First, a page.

There is renewed emphasis on resilience this last year, which PwC defines as “an organization’s capacity to anticipate and react to change, not only to survive, but also to evolve.”
The byword in this definition is change, and much of the focus has been on how to build a culture of agility.
As literal Groundhog Day passed this last week in a time when every day is metaphorical Groundhog Day, it struck me that an overlooked part of resilience is simply the momentum to keep going.
“Resilience is about how you recharge, not how you endure.”
“We often take a militaristic, “tough” approach to resilience and grit. We imagine a Marine slogging through the mud, a boxer going one more round, or a football player picking himself up off the turf for one more play. We believe that the longer we tough it out, the tougher we are, and therefore the more successful we will be. However, this entire conception is scientifically inaccurate….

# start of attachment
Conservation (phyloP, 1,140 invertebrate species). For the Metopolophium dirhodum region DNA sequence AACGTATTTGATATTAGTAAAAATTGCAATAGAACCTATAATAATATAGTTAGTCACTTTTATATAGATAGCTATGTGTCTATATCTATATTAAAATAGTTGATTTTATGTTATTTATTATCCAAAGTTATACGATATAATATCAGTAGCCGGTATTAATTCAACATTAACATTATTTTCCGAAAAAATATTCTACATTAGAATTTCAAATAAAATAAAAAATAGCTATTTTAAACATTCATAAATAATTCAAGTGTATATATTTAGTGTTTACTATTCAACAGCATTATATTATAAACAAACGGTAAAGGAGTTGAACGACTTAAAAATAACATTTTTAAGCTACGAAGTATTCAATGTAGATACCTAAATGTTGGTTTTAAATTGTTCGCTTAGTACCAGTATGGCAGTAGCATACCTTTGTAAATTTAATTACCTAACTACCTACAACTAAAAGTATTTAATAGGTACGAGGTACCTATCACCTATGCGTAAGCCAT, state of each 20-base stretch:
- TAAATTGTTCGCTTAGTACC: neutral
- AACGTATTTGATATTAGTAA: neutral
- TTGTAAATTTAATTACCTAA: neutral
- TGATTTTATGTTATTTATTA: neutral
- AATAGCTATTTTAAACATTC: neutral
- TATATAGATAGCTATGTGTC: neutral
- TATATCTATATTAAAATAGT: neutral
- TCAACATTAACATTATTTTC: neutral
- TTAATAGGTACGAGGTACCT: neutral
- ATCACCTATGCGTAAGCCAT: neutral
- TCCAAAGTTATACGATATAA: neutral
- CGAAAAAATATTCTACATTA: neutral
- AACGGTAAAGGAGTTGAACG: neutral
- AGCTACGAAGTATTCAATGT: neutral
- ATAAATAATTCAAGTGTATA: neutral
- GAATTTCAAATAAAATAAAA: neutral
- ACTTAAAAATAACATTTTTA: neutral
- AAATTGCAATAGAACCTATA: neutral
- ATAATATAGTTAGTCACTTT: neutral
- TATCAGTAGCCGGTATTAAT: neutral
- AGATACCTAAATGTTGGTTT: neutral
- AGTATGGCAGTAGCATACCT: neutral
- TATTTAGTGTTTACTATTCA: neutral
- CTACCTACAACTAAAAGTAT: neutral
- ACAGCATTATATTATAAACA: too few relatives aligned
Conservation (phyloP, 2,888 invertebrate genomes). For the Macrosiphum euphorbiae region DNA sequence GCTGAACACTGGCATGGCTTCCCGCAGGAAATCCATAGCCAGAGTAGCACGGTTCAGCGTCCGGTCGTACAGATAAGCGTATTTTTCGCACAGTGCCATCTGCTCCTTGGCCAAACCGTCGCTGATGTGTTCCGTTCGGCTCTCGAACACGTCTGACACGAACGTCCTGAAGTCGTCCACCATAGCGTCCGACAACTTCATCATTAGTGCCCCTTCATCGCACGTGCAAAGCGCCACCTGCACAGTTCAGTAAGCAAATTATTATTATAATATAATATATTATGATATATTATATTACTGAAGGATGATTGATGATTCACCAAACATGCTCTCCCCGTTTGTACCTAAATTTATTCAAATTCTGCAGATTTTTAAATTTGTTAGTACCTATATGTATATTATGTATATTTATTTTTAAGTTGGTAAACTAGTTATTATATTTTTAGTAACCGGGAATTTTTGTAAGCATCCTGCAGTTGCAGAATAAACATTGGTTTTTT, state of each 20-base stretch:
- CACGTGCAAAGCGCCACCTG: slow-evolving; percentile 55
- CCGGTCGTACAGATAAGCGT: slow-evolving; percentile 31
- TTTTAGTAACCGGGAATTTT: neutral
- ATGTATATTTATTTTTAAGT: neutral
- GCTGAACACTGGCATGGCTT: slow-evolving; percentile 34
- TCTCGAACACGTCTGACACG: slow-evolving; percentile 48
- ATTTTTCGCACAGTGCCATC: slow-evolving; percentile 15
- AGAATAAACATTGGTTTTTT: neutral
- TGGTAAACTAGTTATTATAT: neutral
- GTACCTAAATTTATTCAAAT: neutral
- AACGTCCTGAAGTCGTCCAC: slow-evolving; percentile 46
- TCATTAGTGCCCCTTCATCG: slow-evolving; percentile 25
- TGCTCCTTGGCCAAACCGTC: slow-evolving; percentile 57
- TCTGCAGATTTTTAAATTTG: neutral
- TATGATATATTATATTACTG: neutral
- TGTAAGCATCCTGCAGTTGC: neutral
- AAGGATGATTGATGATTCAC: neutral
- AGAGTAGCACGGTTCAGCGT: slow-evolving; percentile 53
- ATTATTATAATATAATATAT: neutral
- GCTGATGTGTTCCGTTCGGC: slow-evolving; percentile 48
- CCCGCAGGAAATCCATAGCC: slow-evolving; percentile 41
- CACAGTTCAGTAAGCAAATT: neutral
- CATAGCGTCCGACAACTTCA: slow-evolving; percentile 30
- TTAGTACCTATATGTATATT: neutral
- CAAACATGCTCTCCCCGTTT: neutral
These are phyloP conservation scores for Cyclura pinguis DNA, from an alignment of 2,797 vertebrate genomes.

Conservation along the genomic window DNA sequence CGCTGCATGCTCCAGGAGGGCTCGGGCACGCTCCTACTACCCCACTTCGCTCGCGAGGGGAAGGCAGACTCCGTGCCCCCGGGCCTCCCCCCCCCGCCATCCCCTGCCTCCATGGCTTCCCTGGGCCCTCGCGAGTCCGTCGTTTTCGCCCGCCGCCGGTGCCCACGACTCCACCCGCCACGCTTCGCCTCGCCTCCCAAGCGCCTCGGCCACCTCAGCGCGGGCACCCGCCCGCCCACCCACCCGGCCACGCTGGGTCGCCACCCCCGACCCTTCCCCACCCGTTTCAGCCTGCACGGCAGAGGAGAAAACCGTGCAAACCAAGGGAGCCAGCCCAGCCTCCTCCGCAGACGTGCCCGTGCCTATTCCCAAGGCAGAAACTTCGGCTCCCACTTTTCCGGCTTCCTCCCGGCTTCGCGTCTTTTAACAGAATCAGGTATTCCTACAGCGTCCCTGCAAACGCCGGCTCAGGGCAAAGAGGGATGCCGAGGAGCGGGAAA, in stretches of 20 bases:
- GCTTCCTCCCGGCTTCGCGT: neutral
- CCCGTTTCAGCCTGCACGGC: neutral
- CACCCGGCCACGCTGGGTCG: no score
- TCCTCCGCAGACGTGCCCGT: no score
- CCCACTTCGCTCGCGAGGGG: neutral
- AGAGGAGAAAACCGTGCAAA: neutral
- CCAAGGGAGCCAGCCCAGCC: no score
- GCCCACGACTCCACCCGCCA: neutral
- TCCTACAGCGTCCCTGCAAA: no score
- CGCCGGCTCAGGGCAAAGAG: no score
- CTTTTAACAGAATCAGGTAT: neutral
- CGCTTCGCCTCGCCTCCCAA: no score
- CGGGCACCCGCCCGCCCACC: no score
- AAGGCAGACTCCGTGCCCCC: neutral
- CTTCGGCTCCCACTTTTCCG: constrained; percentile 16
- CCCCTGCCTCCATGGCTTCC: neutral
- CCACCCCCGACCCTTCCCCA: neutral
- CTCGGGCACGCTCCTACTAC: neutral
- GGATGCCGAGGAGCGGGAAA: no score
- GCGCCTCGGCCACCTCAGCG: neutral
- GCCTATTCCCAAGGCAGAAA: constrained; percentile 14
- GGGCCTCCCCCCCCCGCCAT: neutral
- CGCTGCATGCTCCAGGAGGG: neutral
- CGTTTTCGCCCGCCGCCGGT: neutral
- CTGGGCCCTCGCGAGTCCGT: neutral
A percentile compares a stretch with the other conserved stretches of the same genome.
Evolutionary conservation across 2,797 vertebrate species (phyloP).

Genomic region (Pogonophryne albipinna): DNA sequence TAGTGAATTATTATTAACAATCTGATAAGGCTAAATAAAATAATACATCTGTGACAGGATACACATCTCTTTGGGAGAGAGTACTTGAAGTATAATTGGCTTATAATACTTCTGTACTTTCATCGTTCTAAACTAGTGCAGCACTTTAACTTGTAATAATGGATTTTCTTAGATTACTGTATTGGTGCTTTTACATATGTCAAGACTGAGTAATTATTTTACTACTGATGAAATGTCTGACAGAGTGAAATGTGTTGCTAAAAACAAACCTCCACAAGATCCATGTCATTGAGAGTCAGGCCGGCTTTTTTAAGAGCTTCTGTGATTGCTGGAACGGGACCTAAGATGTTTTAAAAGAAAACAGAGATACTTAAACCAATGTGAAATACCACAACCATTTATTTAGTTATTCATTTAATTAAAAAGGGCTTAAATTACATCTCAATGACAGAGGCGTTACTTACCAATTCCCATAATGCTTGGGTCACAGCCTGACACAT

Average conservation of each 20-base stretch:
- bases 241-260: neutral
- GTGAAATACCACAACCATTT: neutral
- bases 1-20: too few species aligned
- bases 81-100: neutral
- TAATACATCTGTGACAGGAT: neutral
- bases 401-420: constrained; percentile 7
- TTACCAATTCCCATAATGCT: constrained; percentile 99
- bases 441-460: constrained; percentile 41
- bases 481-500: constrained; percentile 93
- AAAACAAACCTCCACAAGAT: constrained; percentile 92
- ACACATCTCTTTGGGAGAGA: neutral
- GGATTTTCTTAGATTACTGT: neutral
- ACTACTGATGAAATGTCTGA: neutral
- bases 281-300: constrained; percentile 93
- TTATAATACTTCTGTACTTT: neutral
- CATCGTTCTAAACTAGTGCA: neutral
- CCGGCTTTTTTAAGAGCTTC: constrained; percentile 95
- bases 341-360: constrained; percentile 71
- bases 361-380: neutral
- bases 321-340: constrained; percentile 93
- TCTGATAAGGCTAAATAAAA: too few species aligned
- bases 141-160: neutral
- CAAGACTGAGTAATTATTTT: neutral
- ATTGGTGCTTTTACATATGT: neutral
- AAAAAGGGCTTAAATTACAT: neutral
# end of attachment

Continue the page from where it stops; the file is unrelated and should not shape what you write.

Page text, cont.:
“The very lack of a recovery period is dramatically holding back our collective ability to be resilient. Research has found that there is a direct correlation between lack of recovery and increased incidence of health and safety problems. And lack of recovery … is costing our companies $62 billion a year in lost productivity….
“If you really want to build resilience, you can start by strategically stopping.”
Here are a few related cartoons I’ve drawn over the years: